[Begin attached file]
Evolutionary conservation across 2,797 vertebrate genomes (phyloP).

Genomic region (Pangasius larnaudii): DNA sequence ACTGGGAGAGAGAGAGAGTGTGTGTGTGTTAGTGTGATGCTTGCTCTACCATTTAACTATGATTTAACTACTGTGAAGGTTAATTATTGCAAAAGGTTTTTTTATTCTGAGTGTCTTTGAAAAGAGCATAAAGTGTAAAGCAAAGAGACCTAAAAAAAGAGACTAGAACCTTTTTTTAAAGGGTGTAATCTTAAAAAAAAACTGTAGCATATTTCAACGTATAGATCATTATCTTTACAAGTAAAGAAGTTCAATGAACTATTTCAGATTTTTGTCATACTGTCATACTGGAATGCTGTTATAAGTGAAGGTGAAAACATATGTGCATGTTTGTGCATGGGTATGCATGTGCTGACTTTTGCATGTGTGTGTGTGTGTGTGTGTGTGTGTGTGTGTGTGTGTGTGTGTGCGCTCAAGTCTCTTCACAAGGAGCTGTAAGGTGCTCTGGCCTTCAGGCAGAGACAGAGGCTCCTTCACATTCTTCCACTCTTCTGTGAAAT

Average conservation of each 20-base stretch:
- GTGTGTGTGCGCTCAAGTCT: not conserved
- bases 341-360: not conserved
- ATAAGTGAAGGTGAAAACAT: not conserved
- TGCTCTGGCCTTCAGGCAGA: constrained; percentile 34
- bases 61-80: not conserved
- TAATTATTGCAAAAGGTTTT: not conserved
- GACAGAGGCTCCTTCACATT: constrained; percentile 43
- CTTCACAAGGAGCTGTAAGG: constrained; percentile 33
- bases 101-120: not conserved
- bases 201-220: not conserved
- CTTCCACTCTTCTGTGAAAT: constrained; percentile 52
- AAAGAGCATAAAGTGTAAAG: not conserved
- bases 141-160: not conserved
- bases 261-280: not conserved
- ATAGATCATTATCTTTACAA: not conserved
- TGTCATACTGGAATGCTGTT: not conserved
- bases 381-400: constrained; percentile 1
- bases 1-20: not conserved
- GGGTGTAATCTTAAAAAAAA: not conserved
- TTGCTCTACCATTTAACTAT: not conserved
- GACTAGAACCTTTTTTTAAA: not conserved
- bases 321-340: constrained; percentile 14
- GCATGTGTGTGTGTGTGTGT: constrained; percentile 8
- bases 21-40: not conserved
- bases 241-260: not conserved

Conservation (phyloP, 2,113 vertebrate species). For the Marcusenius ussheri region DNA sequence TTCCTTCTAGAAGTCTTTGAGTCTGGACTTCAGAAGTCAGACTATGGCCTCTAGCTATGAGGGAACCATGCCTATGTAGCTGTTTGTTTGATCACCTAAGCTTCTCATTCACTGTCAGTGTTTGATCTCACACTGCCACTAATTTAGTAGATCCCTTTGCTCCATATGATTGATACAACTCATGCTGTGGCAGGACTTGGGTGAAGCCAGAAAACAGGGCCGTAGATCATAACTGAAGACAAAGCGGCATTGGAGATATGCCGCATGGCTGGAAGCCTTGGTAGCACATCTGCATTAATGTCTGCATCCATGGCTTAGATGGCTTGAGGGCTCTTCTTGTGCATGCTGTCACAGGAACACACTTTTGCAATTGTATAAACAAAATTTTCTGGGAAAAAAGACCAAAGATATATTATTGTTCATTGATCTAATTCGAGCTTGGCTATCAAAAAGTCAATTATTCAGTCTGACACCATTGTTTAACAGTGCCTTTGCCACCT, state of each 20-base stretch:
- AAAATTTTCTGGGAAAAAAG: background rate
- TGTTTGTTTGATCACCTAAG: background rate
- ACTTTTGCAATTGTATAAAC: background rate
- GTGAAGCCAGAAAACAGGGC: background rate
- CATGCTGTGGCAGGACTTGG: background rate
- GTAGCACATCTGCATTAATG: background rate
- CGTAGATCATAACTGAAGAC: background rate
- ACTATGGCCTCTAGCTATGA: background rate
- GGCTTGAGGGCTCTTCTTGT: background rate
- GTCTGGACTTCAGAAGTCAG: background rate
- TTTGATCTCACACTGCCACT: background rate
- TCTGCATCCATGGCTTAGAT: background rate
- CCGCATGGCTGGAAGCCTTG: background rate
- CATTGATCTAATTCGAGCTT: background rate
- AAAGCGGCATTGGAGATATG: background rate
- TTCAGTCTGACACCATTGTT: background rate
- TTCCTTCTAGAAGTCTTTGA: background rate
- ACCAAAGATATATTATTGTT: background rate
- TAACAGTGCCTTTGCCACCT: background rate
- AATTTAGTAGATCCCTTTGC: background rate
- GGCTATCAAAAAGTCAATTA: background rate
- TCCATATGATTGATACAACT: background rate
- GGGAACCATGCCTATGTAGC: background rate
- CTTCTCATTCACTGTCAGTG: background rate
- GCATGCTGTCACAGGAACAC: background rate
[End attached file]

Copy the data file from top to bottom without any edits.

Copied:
Evolutionary conservation across 2,797 vertebrate genomes (phyloP).

Genomic region (Pangasius larnaudii): DNA sequence ACTGGGAGAGAGAGAGAGTGTGTGTGTGTTAGTGTGATGCTTGCTCTACCATTTAACTATGATTTAACTACTGTGAAGGTTAATTATTGCAAAAGGTTTTTTTATTCTGAGTGTCTTTGAAAAGAGCATAAAGTGTAAAGCAAAGAGACCTAAAAAAAGAGACTAGAACCTTTTTTTAAAGGGTGTAATCTTAAAAAAAAACTGTAGCATATTTCAACGTATAGATCATTATCTTTACAAGTAAAGAAGTTCAATGAACTATTTCAGATTTTTGTCATACTGTCATACTGGAATGCTGTTATAAGTGAAGGTGAAAACATATGTGCATGTTTGTGCATGGGTATGCATGTGCTGACTTTTGCATGTGTGTGTGTGTGTGTGTGTGTGTGTGTGTGTGTGTGTGTGTGTGCGCTCAAGTCTCTTCACAAGGAGCTGTAAGGTGCTCTGGCCTTCAGGCAGAGACAGAGGCTCCTTCACATTCTTCCACTCTTCTGTGAAAT

Average conservation of each 20-base stretch:
- GTGTGTGTGCGCTCAAGTCT: not conserved
- bases 341-360: not conserved
- ATAAGTGAAGGTGAAAACAT: not conserved
- TGCTCTGGCCTTCAGGCAGA: constrained; percentile 34
- bases 61-80: not conserved
- TAATTATTGCAAAAGGTTTT: not conserved
- GACAGAGGCTCCTTCACATT: constrained; percentile 43
- CTTCACAAGGAGCTGTAAGG: constrained; percentile 33
- bases 101-120: not conserved
- bases 201-220: not conserved
- CTTCCACTCTTCTGTGAAAT: constrained; percentile 52
- AAAGAGCATAAAGTGTAAAG: not conserved
- bases 141-160: not conserved
- bases 261-280: not conserved
- ATAGATCATTATCTTTACAA: not conserved
- TGTCATACTGGAATGCTGTT: not conserved
- bases 381-400: constrained; percentile 1
- bases 1-20: not conserved
- GGGTGTAATCTTAAAAAAAA: not conserved
- TTGCTCTACCATTTAACTAT: not conserved
- GACTAGAACCTTTTTTTAAA: not conserved
- bases 321-340: constrained; percentile 14
- GCATGTGTGTGTGTGTGTGT: constrained; percentile 8
- bases 21-40: not conserved
- bases 241-260: not conserved

Conservation (phyloP, 2,113 vertebrate species). For the Marcusenius ussheri region DNA sequence TTCCTTCTAGAAGTCTTTGAGTCTGGACTTCAGAAGTCAGACTATGGCCTCTAGCTATGAGGGAACCATGCCTATGTAGCTGTTTGTTTGATCACCTAAGCTTCTCATTCACTGTCAGTGTTTGATCTCACACTGCCACTAATTTAGTAGATCCCTTTGCTCCATATGATTGATACAACTCATGCTGTGGCAGGACTTGGGTGAAGCCAGAAAACAGGGCCGTAGATCATAACTGAAGACAAAGCGGCATTGGAGATATGCCGCATGGCTGGAAGCCTTGGTAGCACATCTGCATTAATGTCTGCATCCATGGCTTAGATGGCTTGAGGGCTCTTCTTGTGCATGCTGTCACAGGAACACACTTTTGCAATTGTATAAACAAAATTTTCTGGGAAAAAAGACCAAAGATATATTATTGTTCATTGATCTAATTCGAGCTTGGCTATCAAAAAGTCAATTATTCAGTCTGACACCATTGTTTAACAGTGCCTTTGCCACCT, state of each 20-base stretch:
- AAAATTTTCTGGGAAAAAAG: background rate
- TGTTTGTTTGATCACCTAAG: background rate
- ACTTTTGCAATTGTATAAAC: background rate
- GTGAAGCCAGAAAACAGGGC: background rate
- CATGCTGTGGCAGGACTTGG: background rate
- GTAGCACATCTGCATTAATG: background rate
- CGTAGATCATAACTGAAGAC: background rate
- ACTATGGCCTCTAGCTATGA: background rate
- GGCTTGAGGGCTCTTCTTGT: background rate
- GTCTGGACTTCAGAAGTCAG: background rate
- TTTGATCTCACACTGCCACT: background rate
- TCTGCATCCATGGCTTAGAT: background rate
- CCGCATGGCTGGAAGCCTTG: background rate
- CATTGATCTAATTCGAGCTT: background rate
- AAAGCGGCATTGGAGATATG: background rate
- TTCAGTCTGACACCATTGTT: background rate
- TTCCTTCTAGAAGTCTTTGA: background rate
- ACCAAAGATATATTATTGTT: background rate
- TAACAGTGCCTTTGCCACCT: background rate
- AATTTAGTAGATCCCTTTGC: background rate
- GGCTATCAAAAAGTCAATTA: background rate
- TCCATATGATTGATACAACT: background rate
- GGGAACCATGCCTATGTAGC: background rate
- CTTCTCATTCACTGTCAGTG: background rate
- GCATGCTGTCACAGGAACAC: background rate